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Smart Data Distancing – A Necessity or a Myth?

Applying some habits from “social distancing” to data could have a variety of benefits for any organization

As an adage goes, “Desperate situations call for desperate measures”. The driving force for many new opportunities arise from unforeseen circumstances.

The term “social distancing” has become a cynosure of many conversations, with forced adoption of new habits. Guidelines issued, media campaigns run on prime-time TV, hashtags created, and memes shared highlight how social distancing can save lives. When young children are talking about it, the message has cut across the cacophony!

The adoption of social distancing may hold a clue about what data scientists could do to develop an enterprise attention towards the importance of better data management. While many enterprises kickstart their data management project with much fanfare, egregious data quality practices can hamper the effectiveness and lead to disastrous results. In a 2016 research study, IBM estimated that bad quality data costs the U.S. economy around $3.1 trillion dollars every year.

And bad quality data affects the entire ecosystem – sales folks chase the wrong prospects; marketing campaigns do not reach the target segment, and delivery teams are busy cleaning up flawed projects. The good news is that it need not be this way. And the answer is smart data distancing.

What is Smart Data Distancing?

Smart data distancing is a crucial aspect of data management, more specifically, data governance, for businesses to identify, create, maintain, and authenticate data assets to ensure the data is devoid of data corruption or mishandling.

Occasionally, even the most rudimentary facts need to be repeated multiple times so they become accepted practices. For instance, the coronavirus pandemic forced governments and health experts to issue explicit guidelines on basic health etiquette – washing hands more often, wearing a mask, and using hand sanitizer.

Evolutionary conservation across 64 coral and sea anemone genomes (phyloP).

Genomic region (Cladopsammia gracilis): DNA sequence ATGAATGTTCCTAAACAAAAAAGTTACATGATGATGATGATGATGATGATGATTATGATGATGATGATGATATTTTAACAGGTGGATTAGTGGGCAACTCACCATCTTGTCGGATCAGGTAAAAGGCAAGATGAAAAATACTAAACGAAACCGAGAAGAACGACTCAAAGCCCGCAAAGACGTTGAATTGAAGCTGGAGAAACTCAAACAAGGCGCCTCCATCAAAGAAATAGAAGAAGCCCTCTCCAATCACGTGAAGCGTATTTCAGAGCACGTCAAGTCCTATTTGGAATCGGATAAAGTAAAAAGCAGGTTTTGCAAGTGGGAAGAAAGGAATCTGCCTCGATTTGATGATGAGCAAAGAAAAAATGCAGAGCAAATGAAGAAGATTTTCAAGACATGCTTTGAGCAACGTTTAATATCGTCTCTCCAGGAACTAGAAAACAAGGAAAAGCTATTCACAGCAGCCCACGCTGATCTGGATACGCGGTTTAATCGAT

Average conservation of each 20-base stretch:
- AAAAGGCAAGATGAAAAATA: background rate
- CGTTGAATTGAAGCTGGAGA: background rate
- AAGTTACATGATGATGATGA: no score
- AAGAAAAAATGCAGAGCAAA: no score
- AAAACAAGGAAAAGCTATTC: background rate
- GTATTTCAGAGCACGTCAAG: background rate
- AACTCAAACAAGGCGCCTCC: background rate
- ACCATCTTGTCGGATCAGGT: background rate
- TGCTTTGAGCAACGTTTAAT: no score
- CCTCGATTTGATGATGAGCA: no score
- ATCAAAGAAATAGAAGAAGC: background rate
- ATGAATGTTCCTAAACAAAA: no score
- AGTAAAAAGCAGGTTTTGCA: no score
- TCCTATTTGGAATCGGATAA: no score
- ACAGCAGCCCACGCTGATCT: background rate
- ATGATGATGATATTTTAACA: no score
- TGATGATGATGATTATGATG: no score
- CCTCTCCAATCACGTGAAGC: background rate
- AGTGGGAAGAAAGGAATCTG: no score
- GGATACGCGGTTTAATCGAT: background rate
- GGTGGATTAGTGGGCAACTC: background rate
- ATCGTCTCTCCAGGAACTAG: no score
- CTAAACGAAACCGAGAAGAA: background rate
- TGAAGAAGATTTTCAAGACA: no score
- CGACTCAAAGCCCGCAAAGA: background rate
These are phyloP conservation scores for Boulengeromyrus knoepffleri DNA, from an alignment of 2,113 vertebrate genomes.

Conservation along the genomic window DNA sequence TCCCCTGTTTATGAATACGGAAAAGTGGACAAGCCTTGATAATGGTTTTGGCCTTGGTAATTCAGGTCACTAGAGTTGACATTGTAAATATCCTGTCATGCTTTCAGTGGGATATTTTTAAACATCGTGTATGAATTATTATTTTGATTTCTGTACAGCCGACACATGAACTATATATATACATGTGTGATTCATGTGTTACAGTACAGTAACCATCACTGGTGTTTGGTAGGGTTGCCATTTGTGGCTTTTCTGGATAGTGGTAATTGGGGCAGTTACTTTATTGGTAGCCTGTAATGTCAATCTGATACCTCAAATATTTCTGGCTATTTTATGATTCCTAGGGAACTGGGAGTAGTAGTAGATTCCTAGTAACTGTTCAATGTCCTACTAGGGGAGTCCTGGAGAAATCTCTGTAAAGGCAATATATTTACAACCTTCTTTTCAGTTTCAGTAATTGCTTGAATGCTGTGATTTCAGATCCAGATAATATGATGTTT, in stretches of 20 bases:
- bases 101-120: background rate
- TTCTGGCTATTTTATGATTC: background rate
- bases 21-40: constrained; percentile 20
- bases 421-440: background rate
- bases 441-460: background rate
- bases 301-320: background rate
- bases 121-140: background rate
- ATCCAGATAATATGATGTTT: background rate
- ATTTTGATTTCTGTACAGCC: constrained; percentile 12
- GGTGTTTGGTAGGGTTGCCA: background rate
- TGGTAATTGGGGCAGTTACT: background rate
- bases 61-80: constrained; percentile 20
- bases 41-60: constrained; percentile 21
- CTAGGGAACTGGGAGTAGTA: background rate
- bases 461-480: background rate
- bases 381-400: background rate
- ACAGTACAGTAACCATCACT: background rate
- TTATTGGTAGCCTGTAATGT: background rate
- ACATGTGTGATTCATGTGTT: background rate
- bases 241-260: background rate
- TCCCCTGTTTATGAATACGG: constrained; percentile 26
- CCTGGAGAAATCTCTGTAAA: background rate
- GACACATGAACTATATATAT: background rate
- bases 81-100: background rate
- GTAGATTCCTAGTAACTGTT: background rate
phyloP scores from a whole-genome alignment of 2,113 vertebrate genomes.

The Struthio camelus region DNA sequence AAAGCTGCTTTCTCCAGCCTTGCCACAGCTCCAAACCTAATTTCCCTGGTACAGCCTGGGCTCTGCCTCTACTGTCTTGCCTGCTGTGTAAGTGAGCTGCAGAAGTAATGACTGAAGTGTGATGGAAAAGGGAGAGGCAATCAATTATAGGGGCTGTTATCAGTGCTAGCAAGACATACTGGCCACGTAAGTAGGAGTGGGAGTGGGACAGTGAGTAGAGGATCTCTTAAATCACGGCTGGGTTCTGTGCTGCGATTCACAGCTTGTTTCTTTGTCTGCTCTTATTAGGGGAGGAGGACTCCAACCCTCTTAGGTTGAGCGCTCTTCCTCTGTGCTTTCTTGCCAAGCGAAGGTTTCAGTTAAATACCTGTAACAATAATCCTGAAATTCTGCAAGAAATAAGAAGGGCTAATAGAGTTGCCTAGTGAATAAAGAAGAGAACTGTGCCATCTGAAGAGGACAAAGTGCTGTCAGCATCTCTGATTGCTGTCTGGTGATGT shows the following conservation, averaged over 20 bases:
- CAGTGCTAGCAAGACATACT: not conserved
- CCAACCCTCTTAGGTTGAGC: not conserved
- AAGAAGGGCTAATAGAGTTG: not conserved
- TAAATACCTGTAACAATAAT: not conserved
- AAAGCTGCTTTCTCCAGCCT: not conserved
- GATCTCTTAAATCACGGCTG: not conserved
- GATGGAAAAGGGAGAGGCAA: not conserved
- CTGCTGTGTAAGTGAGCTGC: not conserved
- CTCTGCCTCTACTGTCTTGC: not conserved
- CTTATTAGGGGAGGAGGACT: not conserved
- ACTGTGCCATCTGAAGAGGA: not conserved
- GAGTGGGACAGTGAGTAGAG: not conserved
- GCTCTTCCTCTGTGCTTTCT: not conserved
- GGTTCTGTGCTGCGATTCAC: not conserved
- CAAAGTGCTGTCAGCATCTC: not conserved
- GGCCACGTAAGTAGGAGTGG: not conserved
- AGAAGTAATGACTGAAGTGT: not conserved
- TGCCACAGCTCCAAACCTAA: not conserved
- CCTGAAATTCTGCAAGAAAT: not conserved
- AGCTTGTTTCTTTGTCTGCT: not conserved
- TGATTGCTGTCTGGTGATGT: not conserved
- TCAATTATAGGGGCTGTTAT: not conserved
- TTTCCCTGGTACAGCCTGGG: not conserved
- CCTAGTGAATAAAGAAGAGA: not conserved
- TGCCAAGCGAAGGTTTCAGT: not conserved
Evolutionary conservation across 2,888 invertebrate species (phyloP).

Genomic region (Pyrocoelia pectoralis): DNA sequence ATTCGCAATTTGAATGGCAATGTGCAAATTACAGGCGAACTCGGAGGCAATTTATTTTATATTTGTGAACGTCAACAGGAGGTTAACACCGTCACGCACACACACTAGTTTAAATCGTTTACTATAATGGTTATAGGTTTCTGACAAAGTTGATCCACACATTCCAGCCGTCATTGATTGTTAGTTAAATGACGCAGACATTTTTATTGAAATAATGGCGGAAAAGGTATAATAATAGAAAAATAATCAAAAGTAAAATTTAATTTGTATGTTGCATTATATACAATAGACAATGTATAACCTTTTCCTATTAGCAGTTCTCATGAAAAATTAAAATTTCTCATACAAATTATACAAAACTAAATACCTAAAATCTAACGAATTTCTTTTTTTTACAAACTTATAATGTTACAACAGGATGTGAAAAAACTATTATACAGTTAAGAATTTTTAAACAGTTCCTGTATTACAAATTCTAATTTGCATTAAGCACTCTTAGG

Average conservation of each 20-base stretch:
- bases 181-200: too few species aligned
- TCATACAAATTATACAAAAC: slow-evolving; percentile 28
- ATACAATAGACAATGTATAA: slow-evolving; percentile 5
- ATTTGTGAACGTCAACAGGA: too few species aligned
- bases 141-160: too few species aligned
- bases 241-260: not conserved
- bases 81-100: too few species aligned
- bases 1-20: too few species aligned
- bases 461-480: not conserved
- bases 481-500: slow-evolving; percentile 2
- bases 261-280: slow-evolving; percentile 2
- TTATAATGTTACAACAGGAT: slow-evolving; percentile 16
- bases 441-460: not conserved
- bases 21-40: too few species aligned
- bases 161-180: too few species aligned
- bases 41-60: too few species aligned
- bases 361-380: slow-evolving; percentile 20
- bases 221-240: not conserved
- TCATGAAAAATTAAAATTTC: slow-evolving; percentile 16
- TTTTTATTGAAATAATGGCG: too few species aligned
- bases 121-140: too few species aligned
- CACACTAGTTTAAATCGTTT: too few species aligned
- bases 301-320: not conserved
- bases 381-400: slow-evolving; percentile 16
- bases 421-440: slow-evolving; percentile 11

Likewise, enterprises should strongly emphasize the need for their data assets to be accountable, accurate and consistent to reap the true benefits of data governance.

The 7 do’s and don’ts of smart data distancing:

  1. Establish clear guidelines based on accepted data management best practices for internal and external data lifecycle process. When accompanied with a good metadata management solution which includes data profiling, classification, management, and organizing diverse enterprise data, guidelines can vastly improve target marketing campaigns, customer service, and even new product development.
  2. Set up “quarantine units” for regular data cleansing or data scrubbing, matching, standardization for all inbound and outbound data.
  3. Build centralized data asset management practices to optimize, refresh, and overcome data duplication issues for overall accuracy and consistency of data quality.
  4. Create data integrity standards using stringent constraint and trigger techniques. These techniques will impose restrictions against accidental damage to an organization’s data.
  5. Create periodic training programs for all data stakeholders on the right practices to gather and handle data assets and the need to maintain their accuracy and consistency. A data-driven culture will ensure that the who, what, when and the where of an organization’s data are captured and will help bring transparency in complex processes.
  6. Don’t focus only on existing data that is readily available; implement the best processes for creating or capturing new and useful data. Responsive businesses create a successful data-driven culture that encompasses people and process as well as technology.
  7. Don’t take customers for granted – treat them and their data well. Always choose ethical data partners.

Navigating around third-party data

Prevention is better than cure. Applying the same logic, risks also increase greatly when enterprises rely on a third-party data.  Unfortunately, enterprises can never be fully confident that a third-party data partner/vendor follows proper data quality processes and procedures.

The questions that should keep a manager’s lights on at night are:

  • Will the third-party data partner disclose their data assessment and audit processes?
  • What are the risks involved and how can they be best assessed, addressed, mitigated, and monitored?
  • Does the data partner have an adequate security response plan in case of a data breach?